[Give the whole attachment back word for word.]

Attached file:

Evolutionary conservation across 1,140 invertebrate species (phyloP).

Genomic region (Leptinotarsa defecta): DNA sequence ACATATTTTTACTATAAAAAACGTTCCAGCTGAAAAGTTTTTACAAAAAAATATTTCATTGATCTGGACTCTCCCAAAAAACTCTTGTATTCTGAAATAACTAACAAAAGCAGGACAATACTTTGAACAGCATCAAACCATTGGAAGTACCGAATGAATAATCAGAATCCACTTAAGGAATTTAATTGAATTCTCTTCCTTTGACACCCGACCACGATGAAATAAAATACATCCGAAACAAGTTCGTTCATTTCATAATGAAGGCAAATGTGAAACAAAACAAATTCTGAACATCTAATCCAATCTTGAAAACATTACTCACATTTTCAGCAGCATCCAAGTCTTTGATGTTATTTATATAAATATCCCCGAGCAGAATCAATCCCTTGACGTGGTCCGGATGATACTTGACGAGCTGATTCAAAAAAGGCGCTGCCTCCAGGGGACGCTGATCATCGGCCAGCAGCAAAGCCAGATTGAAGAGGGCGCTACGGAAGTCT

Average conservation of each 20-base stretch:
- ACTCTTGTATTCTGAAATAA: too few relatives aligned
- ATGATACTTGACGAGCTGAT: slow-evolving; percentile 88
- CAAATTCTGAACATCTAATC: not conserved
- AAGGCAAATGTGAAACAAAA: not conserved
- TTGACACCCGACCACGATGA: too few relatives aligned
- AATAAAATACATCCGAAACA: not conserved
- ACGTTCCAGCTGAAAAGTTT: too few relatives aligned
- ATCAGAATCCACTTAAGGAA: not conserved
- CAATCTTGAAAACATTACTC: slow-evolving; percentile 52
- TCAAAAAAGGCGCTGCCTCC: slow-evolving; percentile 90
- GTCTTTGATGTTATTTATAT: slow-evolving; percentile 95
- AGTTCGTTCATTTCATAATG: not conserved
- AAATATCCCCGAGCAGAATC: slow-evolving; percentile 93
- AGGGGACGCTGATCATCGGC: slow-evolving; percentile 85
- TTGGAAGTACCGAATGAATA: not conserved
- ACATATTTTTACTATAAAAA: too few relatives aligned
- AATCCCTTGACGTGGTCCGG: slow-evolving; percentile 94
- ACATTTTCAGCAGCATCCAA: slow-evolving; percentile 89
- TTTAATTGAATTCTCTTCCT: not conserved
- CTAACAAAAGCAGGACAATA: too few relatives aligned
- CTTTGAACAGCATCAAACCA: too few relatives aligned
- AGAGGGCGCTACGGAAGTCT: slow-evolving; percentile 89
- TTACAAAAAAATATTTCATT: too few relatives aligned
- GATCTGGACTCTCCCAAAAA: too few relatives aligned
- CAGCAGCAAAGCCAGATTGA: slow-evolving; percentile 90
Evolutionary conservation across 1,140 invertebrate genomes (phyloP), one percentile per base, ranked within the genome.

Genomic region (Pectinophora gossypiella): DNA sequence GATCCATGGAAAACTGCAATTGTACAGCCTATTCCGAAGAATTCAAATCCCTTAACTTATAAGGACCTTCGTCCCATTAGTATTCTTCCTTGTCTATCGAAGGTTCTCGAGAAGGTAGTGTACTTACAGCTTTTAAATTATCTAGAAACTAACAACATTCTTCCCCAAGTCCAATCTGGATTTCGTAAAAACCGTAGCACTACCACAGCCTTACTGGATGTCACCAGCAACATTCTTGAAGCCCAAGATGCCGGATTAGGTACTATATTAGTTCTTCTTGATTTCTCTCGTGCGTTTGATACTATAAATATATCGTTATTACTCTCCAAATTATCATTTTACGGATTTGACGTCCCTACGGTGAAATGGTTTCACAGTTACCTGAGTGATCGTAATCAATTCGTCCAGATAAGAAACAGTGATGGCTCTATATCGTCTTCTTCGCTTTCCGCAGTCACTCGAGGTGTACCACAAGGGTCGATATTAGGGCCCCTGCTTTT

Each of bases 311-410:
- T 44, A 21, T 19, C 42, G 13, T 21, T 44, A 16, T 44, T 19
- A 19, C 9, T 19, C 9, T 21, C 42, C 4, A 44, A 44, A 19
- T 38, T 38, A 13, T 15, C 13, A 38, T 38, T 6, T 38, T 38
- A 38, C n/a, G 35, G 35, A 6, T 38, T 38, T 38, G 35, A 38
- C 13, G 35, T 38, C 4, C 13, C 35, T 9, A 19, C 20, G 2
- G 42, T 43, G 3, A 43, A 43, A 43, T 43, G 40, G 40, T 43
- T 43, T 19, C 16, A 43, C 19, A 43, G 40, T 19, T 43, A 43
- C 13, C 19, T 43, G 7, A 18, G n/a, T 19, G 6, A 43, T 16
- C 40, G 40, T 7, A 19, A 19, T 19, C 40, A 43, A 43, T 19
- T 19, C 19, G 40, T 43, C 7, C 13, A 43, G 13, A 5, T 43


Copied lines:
Evolutionary conservation across 1,140 invertebrate species (phyloP).

Genomic region (Leptinotarsa defecta): DNA sequence ACATATTTTTACTATAAAAAACGTTCCAGCTGAAAAGTTTTTACAAAAAAATATTTCATTGATCTGGACTCTCCCAAAAAACTCTTGTATTCTGAAATAACTAACAAAAGCAGGACAATACTTTGAACAGCATCAAACCATTGGAAGTACCGAATGAATAATCAGAATCCACTTAAGGAATTTAATTGAATTCTCTTCCTTTGACACCCGACCACGATGAAATAAAATACATCCGAAACAAGTTCGTTCATTTCATAATGAAGGCAAATGTGAAACAAAACAAATTCTGAACATCTAATCCAATCTTGAAAACATTACTCACATTTTCAGCAGCATCCAAGTCTTTGATGTTATTTATATAAATATCCCCGAGCAGAATCAATCCCTTGACGTGGTCCGGATGATACTTGACGAGCTGATTCAAAAAAGGCGCTGCCTCCAGGGGACGCTGATCATCGGCCAGCAGCAAAGCCAGATTGAAGAGGGCGCTACGGAAGTCT

Average conservation of each 20-base stretch:
- ACTCTTGTATTCTGAAATAA: too few relatives aligned
- ATGATACTTGACGAGCTGAT: slow-evolving; percentile 88
- CAAATTCTGAACATCTAATC: not conserved
- AAGGCAAATGTGAAACAAAA: not conserved
- TTGACACCCGACCACGATGA: too few relatives aligned
- AATAAAATACATCCGAAACA: not conserved
- ACGTTCCAGCTGAAAAGTTT: too few relatives aligned
- ATCAGAATCCACTTAAGGAA: not conserved
- CAATCTTGAAAACATTACTC: slow-evolving; percentile 52
- TCAAAAAAGGCGCTGCCTCC: slow-evolving; percentile 90
- GTCTTTGATGTTATTTATAT: slow-evolving; percentile 95
- AGTTCGTTCATTTCATAATG: not conserved
- AAATATCCCCGAGCAGAATC: slow-evolving; percentile 93
- AGGGGACGCTGATCATCGGC: slow-evolving; percentile 85
- TTGGAAGTACCGAATGAATA: not conserved
- ACATATTTTTACTATAAAAA: too few relatives aligned
- AATCCCTTGACGTGGTCCGG: slow-evolving; percentile 94
- ACATTTTCAGCAGCATCCAA: slow-evolving; percentile 89
- TTTAATTGAATTCTCTTCCT: not conserved
- CTAACAAAAGCAGGACAATA: too few relatives aligned
- CTTTGAACAGCATCAAACCA: too few relatives aligned
- AGAGGGCGCTACGGAAGTCT: slow-evolving; percentile 89
- TTACAAAAAAATATTTCATT: too few relatives aligned
- GATCTGGACTCTCCCAAAAA: too few relatives aligned
- CAGCAGCAAAGCCAGATTGA: slow-evolving; percentile 90
Evolutionary conservation across 1,140 invertebrate genomes (phyloP), one percentile per base, ranked within the genome.

Genomic region (Pectinophora gossypiella): DNA sequence GATCCATGGAAAACTGCAATTGTACAGCCTATTCCGAAGAATTCAAATCCCTTAACTTATAAGGACCTTCGTCCCATTAGTATTCTTCCTTGTCTATCGAAGGTTCTCGAGAAGGTAGTGTACTTACAGCTTTTAAATTATCTAGAAACTAACAACATTCTTCCCCAAGTCCAATCTGGATTTCGTAAAAACCGTAGCACTACCACAGCCTTACTGGATGTCACCAGCAACATTCTTGAAGCCCAAGATGCCGGATTAGGTACTATATTAGTTCTTCTTGATTTCTCTCGTGCGTTTGATACTATAAATATATCGTTATTACTCTCCAAATTATCATTTTACGGATTTGACGTCCCTACGGTGAAATGGTTTCACAGTTACCTGAGTGATCGTAATCAATTCGTCCAGATAAGAAACAGTGATGGCTCTATATCGTCTTCTTCGCTTTCCGCAGTCACTCGAGGTGTACCACAAGGGTCGATATTAGGGCCCCTGCTTTT

Each of bases 311-410:
- T 44, A 21, T 19, C 42, G 13, T 21, T 44, A 16, T 44, T 19
- A 19, C 9, T 19, C 9, T 21, C 42, C 4, A 44, A 44, A 19
- T 38, T 38, A 13, T 15, C 13, A 38, T 38, T 6, T 38, T 38
- A 38, C n/a, G 35, G 35, A 6, T 38, T 38, T 38, G 35, A 38
- C 13, G 35, T 38, C 4, C 13, C 35, T 9, A 19, C 20, G 2
- G 42, T 43, G 3, A 43, A 43, A 43, T 43, G 40, G 40, T 43
- T 43, T 19, C 16, A 43, C 19, A 43, G 40, T 19, T 43, A 43
- C 13, C 19, T 43, G 7, A 18, G n/a, T 19, G 6, A 43, T 16
- C 40, G 40, T 7, A 19, A 19, T 19, C 40, A 43, A 43, T 19
- T 19, C 19, G 40, T 43, C 7, C 13, A 43, G 13, A 5, T 43